vacancies advertise contact news tip The Vault
facebook rss twitter

US politician says EA created a "Star Wars-themed online casino"

by Mark Tyson on 22 November 2017, 11:31

Tags: Electronic Arts (NASDAQ:EA)

Quick Link: HEXUS.net/qadnzi

Add to My Vault: x

Opinions about in-game microtransactions are starting to get political. In the last few hours we have seen developments on both sides of the pond, with governmental organisations seeking to protect citizens from the dangers of gambling in computer gaming. In Europe the Belgium Gaming Commission are looking for a continent-wide ban on loot boxes, which it insists are a form of gambling. In the US, Hawaiian House of Representative Democrat Chris Lee has spoken of his intent to protect gamers from the "predatory practices" of gaming companies.

A video published by Rep. Chris Lee of Hawaii is embedded directly above. In the video you will hear the politician call for "future protections for kids, youth, and everyone when it comes to the spread of predatory practices in online gaming". There may have been 'loot boxes' in gaming before Star Wars Battlefront II but EA's game helped push the issues of gambling in gaming to the top of the news pile and then off the cliff edge.

Lee talks in his video about the new Star Wars game being "a trap". Furthermore, he describes the game as "a Star Wars-themed online casino designed to lure kids into spending money". Gambling is prohibited to those under 21 years of age, explains Lee, thus the loot box problem needs to be addressed to protect gamers, especially kids, who didn't buy this type of game for gambling thrills. Lee followed up in a Reddit post to say that "These exploitive mechanisms and the deceptive marketing promoting them have no place in games being marketed to minors, and perhaps no place in games at all."

Now it looks like both the US and Europe will be looking into legislation to prohibit access or even completely prohibit the sales of games which include gambling elements. Hopefully this kind of legislation, and customers voting with their £$s, will put a stop to an exploitative gaming industry trend.



HEXUS Forums :: 17 Comments

Login with Forum Account

Don't have an account? Register today!
Finally someone will stop those greedy bastards(i mean all companies that do this not just EA).
Devil's advocate - isn't this the same premise as when I used to buy Magic The Gathering booster packs as a kid? I was exchanging money for a packet of thoroughly useless stuff which may have been good or it may have been pointless. This is the same except the amount of money seems to be somewhat larger.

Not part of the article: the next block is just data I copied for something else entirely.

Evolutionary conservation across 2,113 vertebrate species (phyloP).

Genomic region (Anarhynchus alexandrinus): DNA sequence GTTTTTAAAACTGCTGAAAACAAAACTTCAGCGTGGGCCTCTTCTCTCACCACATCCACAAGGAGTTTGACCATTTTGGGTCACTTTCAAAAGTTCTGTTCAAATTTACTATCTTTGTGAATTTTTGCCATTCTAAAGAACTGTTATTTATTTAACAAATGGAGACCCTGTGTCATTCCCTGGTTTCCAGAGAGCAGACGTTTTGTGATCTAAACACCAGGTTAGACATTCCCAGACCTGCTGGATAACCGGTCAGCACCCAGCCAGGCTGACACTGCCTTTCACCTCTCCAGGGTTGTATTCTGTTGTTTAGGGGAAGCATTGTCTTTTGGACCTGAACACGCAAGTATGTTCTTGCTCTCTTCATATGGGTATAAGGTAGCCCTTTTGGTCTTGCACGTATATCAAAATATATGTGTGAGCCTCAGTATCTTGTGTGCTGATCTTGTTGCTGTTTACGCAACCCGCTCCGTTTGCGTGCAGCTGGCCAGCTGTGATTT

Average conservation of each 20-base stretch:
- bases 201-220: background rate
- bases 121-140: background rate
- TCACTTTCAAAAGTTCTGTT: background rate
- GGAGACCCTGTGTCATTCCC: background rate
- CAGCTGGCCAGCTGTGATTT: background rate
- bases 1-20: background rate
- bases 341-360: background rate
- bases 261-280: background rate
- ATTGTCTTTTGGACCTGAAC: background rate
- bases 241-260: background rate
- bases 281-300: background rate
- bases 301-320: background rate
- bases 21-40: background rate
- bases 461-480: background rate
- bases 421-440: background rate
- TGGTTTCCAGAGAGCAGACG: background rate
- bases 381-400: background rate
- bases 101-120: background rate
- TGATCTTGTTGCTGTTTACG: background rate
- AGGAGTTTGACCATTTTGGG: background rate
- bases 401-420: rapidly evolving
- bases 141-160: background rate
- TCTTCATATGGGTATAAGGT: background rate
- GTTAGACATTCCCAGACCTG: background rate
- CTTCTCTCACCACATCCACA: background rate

Personally, I think the whole being able to buy upgrades in games is just crap and exploitative anyway. What happened to working for it and gaining rewards for excelling at the game? You're just encouraging kids to throw money at a game which will be obsolete within a year or so in order to give them effectively nothing in return. At least with MTG cards you can trade them, sell them, etc and they never stop working when the developer decides the game has run its course and shuts down the servers.
They can't let this slip by the way-side, they have to pursue this and regulate now, even if taking the issue of minors gambling out of the equation, this type of practice is abhorrent and is ruining the enjoyment and value of gaming as a whole.

I will accept having purely cosmetic items on sale provided you can choose what you buy and it doesn't affect gameplay for others, I even agree with charging for major expansion packs, but everything else needs to go as quickly as possible.
philehidiot
Devil's advocate - isn't this the same premise as when I used to buy Magic The Gathering booster packs as a kid? I was exchanging money for a packet of thoroughly useless stuff which may have been good or it may have been pointless. This is the same except the amount of money seems to be somewhat larger.